Lesson 4: Ray Tells His Story

Course: Studio See – Course 2
Lesson #4 of 5

Series: Studio See

Teacher: Bob O’Dell

0Views | Published: June 7, 2021 | Revised: October 18, 2022

Author: Bob O’Dell
Published Date: July 06, 2018
The following is a guest post by Ray Montgomery:

When I first approached Bob with the idea that Root Source should “do something” about the sins of our Christian past on the 9th of Av, I never expected that I would now be telling you my own story. But I do believe it is important to share a second example of the impact that the truth can have. I found that this story was painful to write, which surprised me. I had thought that having gone through this process a few years ago I could now consign it to an intellectual enterprise of simply writing an article, but revisiting it brings back those same feelings. Not as vividly perhaps, but definitely ever-present, disquieting, and humbling.

“A picture is worth a thousand words.”

Two weeks ago Bob described how in 2013, God used the Blood Moons as “cheese” to send him off to learn Jewish history. My story began in 2009, and it began with a request from a friend to explain a complex teaching from our pastor about how the 7 Churches in Revelation 1-3 and the 7 Parables of Jesus in Matthew 13 have had an historic fulfillment covering the last 2,000 years. While I understood it intellectually, it was difficult to convey in an easily understandable way, so I decided it would be easier if I presented it in a spreadsheet. This way he could get a quick visual impression at first glance – a picture being worth 1,000 words.

But that was only the beginning, for the project quickly took on a life of its own. I decided to add columns for centuries, 99 rows for individual years within each century, and next to the year a brief description of the event, such as:

312 Constantine embraces Christianity

1065 Westminster Abbey consecrated

1483 Martin Luther born

1870 First Vatican Council: Papal Infallibility defined

and so on. I filled in empty cells with general historical information (e.g. “1666 Great fire of London”), and noticed that as I went on, a lot of items were related to the Jews, such as Titus destroying the Temple in Jerusalem in 70 AD. As Christianity wouldn’t have existed were it not for its Jewish roots, I started to research Jewish history as well, in order to flesh out my own Timeline and start filling in a few more gaps. Little did I know where this largely intellectual pursuit would lead.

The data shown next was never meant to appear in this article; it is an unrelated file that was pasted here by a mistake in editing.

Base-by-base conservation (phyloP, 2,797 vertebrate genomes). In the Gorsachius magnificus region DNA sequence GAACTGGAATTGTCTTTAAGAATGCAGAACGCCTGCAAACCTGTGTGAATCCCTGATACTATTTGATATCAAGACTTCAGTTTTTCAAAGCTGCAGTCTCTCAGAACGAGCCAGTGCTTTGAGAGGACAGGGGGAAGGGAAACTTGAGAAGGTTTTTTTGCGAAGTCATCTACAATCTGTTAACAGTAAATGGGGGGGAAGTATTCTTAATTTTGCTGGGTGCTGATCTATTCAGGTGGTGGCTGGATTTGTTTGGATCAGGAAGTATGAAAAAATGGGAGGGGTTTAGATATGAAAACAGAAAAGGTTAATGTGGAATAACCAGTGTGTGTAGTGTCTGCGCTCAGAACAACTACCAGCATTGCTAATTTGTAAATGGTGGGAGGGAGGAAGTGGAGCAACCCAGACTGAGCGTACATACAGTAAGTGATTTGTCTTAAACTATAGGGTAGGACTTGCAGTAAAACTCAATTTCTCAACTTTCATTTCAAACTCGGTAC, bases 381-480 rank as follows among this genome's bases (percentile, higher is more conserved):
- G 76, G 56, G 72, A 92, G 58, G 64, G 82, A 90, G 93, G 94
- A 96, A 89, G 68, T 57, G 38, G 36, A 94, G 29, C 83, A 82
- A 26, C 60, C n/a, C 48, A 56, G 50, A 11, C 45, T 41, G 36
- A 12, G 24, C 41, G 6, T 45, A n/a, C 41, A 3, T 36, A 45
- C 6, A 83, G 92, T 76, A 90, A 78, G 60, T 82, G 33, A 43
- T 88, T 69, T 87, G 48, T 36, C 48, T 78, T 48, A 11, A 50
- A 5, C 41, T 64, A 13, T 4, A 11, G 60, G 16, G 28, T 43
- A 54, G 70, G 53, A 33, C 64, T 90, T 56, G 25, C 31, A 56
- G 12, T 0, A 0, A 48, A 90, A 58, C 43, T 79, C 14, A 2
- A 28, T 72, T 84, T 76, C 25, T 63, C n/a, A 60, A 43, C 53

Jewish History

I began by finding several websites that documented Jewish history, and went through them one by one. This was a long process, for I had to determine if there was room to add the event into my Timeline, and if so, somehow condense that information into a description of about 50 characters. This meant there was a lot of reading to do, a process that eventually ended up taking a few months of evening study to finish.

I focused on the smaller websites first as they were relatively quick and easy to get through. But one website was particularly comprehensive, so I left this till the end. As I went through this website, year-by-year, century-by-century, I noticed that I began to feel quite depressed. Given that I was only up to the year 1000 at this point, and knowing some of the “biggies” to come (Spain expelling the Jews in 1492, and the horrors of the 20th Century culminating in the Holocaust for starters), I wondered how much worse it could get. But I plowed on.

And of course it did get worse. Much worse! Jews have been faithfully recording, transcribing and copying their scriptures for millennia, so it made sense that they would faithfully record their history as well. And as the centuries went on, it seemed that every year there was yet another atrocity that had been carried out against them. And what I began noticing was that a good many of these atrocities had been carried out by Christians.


Christian History and Replacement Theology

It was one thing to have learned of the horrors the Jews have faced throughout history, but I couldn’t believe how much had been perpetrated by Christian hands. What was worse was how little of this I knew. While most of us are aware of the broad brushstrokes of our bloody history covering the Inquisition, the Crusades, Jewish expulsions, and finally the Holocaust, how many of us know, for instance, about the other atrocities committed against the Jews over the last two millennia? Worse yet, how many of us even truly care to know?

To take one example from many I could list after my research, how many of us know that it would only take about 100 years after the deaths of the apostles before someone would accuse the Jews of deicide? In 167 AD Melito of Sardis wrote:

“The Lord is insulted, God has been murdered, the King of Israel has been destroyed by the right hand of Israel.”

His preaching would later inspire pogroms against the Jews.

How many of us know that the seeds of what became known as Replacement Theology (which teaches that the Jews are no longer God’s chosen people and that the Church has replaced Israel in God’s plan for mankind) were sown just 13 years later (180 AD) by Irenaeus, a Greek cleric who helped develop Christian theology, when he wrote:

“The Jews have rejected the Son of God and cast Him out of the vineyard when they slew Him. Therefore, God has justly rejected them and has given to the Gentiles outside the vineyard the fruits of its cultivation.”